The Head of John the Baptist

Don’t Lose Your Head

We have all done things we were not proud of when we were younger. That is the grace that is holy confession. We turn to the God and confess our sins to the Church, through the priest, and we are forgiven our sins. Sounds easy right? It is, but what happens when we try to hide our sins rather than confess them?

Today is the Feast of the Beheading of John the Baptist. This holy man, the final prophet of the Old Testament and first of the New Testament, gave his life ‘in the name of’ keeping a secret. He had warned King Herod that it was not right to sleep with his brother’s wife. Instead of heeding the great prophet’s warning, John was put in prison and eventually killed. The secret has been read every year since in the Holy Gospel.

Our Lord said, “For there is nothing covered that will not be revealed, and hidden that will not be known.” (Matthew 10.26) He doesn’t say this to frighten us, but to call us to repentance. God sees all and knows all. It is useless to try to hide from God. He saw Adam and Eve hiding in the garden, and He sees our heart before we know what it desires.

The problem with trying to hide our sins, rather than repenting of them, is that they normally are revealed with much pain later. That is a good lesson to learn from today’s commemoration. Take a moment and read the Gospel account of today’s feast and you’ll see what I mean.

At that time, Herod the King heard about the fame of Jesus, for his name had become known. He said, “John the baptizer has been raised from the dead; that is why these powers are at work in him.” But others said, “It is Elijah.” And others said, “It is a prophet, like one of the prophets of old.” But when Herod heard of it he said, “John, whom I beheaded, has been raised.” For Herod had sent and seized John, and bound him in prison for the sake of Herodias, his brother Philip’s wife; because he had married her. For John said to Herod, “It is not lawful for you to have your brother’s wife.” And Herodias had a grudge against him, and wanted to kill him. But she could not, for Herod feared John, knowing that he was a righteous and holy man, and kept him safe. When he heard him, he was much perplexed; and yet he heard him gladly. But an opportunity came when Herod on his birthday gave a banquet for his courtiers and officers and the leading men of Galilee. For when Herodias’ daughter came in and danced, she pleased Herod and his guests; and the king said to the girl, “Ask me for whatever you wish, and I will grant it.” And he vowed to her, “Whatever you ask me, I will give you, even half of my kingdom.” And she went out, and said to her mother, “What shall I ask?” And she said, “The head of John the baptizer.” And she came in immediately with haste to the king, and asked, saying, “I want you to give me at once the head of John the Baptist on a platter.” And the king was exceedingly sorry; but because of his oaths and his guests he did not want to break his word to her. And immediately the king sent a soldier of the guard and gave orders to bring his head. He went and beheaded him in the prison, and brought his head on a platter, and gave it to the girl; and the girl gave it to her mother. When his disciples heard of it, they came and took his body, and laid it in a tomb. The apostles returned to Jesus, and told him all that they had done and taught.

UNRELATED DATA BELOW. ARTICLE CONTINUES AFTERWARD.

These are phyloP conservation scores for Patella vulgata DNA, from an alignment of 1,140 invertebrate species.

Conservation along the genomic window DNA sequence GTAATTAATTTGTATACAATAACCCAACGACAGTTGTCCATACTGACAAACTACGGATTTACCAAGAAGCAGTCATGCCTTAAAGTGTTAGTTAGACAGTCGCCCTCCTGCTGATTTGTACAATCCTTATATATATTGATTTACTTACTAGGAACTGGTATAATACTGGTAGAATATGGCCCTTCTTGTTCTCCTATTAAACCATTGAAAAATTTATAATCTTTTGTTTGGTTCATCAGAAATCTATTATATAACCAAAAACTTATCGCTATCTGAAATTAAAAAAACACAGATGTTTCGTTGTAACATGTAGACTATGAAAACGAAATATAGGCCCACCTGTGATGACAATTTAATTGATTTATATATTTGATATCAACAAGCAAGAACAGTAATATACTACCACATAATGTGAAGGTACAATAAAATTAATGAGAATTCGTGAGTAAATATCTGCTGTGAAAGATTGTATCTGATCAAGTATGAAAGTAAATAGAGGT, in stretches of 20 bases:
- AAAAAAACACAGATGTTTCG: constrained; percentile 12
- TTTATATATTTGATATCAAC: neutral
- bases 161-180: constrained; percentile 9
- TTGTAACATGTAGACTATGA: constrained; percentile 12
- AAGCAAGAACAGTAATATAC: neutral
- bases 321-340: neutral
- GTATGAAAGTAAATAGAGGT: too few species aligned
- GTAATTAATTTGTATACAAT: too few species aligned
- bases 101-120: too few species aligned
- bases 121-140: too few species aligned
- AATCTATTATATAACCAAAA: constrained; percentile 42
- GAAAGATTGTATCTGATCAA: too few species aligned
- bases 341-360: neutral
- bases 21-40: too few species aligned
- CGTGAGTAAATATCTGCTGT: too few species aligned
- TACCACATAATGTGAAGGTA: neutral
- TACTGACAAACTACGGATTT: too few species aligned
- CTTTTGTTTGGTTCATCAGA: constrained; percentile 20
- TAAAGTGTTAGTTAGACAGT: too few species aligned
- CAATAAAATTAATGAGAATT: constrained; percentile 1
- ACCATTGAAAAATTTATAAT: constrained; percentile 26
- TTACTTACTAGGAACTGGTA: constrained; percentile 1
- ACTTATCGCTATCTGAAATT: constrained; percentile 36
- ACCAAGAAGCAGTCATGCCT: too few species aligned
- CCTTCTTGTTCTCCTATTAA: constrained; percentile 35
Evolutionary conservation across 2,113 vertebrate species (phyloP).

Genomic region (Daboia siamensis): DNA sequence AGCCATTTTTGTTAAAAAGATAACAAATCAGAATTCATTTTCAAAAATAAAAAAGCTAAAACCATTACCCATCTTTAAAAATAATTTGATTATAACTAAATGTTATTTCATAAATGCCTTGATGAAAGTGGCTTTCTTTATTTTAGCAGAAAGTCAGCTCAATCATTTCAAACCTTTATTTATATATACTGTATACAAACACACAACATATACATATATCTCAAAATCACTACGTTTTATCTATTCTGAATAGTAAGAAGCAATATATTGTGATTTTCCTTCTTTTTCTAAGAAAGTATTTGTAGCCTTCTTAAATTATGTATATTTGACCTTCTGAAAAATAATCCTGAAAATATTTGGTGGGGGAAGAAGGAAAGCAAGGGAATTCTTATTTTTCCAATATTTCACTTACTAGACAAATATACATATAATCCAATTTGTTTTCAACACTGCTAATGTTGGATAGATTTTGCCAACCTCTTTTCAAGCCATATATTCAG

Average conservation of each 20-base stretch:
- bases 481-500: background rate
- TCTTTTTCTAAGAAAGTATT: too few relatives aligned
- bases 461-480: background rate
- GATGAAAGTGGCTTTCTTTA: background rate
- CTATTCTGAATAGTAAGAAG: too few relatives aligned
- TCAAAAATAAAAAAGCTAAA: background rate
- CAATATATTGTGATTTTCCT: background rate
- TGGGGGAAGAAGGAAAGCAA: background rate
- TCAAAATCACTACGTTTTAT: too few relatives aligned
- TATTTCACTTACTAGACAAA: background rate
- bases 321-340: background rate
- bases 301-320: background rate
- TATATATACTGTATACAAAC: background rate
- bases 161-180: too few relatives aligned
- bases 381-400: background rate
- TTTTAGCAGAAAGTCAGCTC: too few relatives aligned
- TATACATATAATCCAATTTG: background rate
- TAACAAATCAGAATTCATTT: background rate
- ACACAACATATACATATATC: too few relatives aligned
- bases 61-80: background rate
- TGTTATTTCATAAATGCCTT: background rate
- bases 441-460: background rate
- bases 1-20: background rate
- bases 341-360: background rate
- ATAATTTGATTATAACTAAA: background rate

Mark 6.14-30

Herod was tormented by the idea that John the Baptist not only new his secret, but condemned it. He even thought Christ was John the Baptist ‘raised from the dead’ just to torment him. Even in the act of beheading John the Baptist, Herod tormented over the decision because he knew in his heart that John was correct. He knew John the Baptist was a holy man. He knew he should repent, but he flat out refused.

If you have ever tried to keep a secret, you know the torment and panic thinking that at any moment your secret will be revealed. Even if it never ‘gets out’ every time you meet someone you think, “Do they know my secret? How can I shut them up?” There is no longer a need to fear because God has given us His Church and Holy Confession.

I have had the blessing to hear many confessions over the years. I’ve ‘heard them all’ as they say. Well, not quite all, but I have heard too many examples of people tormented by secrets. In most cases, they are so filled with fear, even the confession in front of the Holy Altar is painful. Then, in an instant everything changes.

We confess our sins to our spiritual father in front of the Holy Altar, and suddenly the weight and fear disappear. We are free from our secret. God has forgiven us, and we no longer panic about who knows. It isn’t that we no longer are ashamed of our behavior. Shame is what brings us to holy confession. Our shame turns to commitment to avoid the sin in the future. This is all possible because of the Grace of God.

When we refuse to confess, when we insist on hiding our sins, when we try to keep our sins a secret, is when we live in fear rather than grace. It isn’t worth the torment. It isn’t worth the fear. It isn’t worth losing your head over sin. Stop hiding and start repenting. Call your spiritual father today and schedule holy confession.

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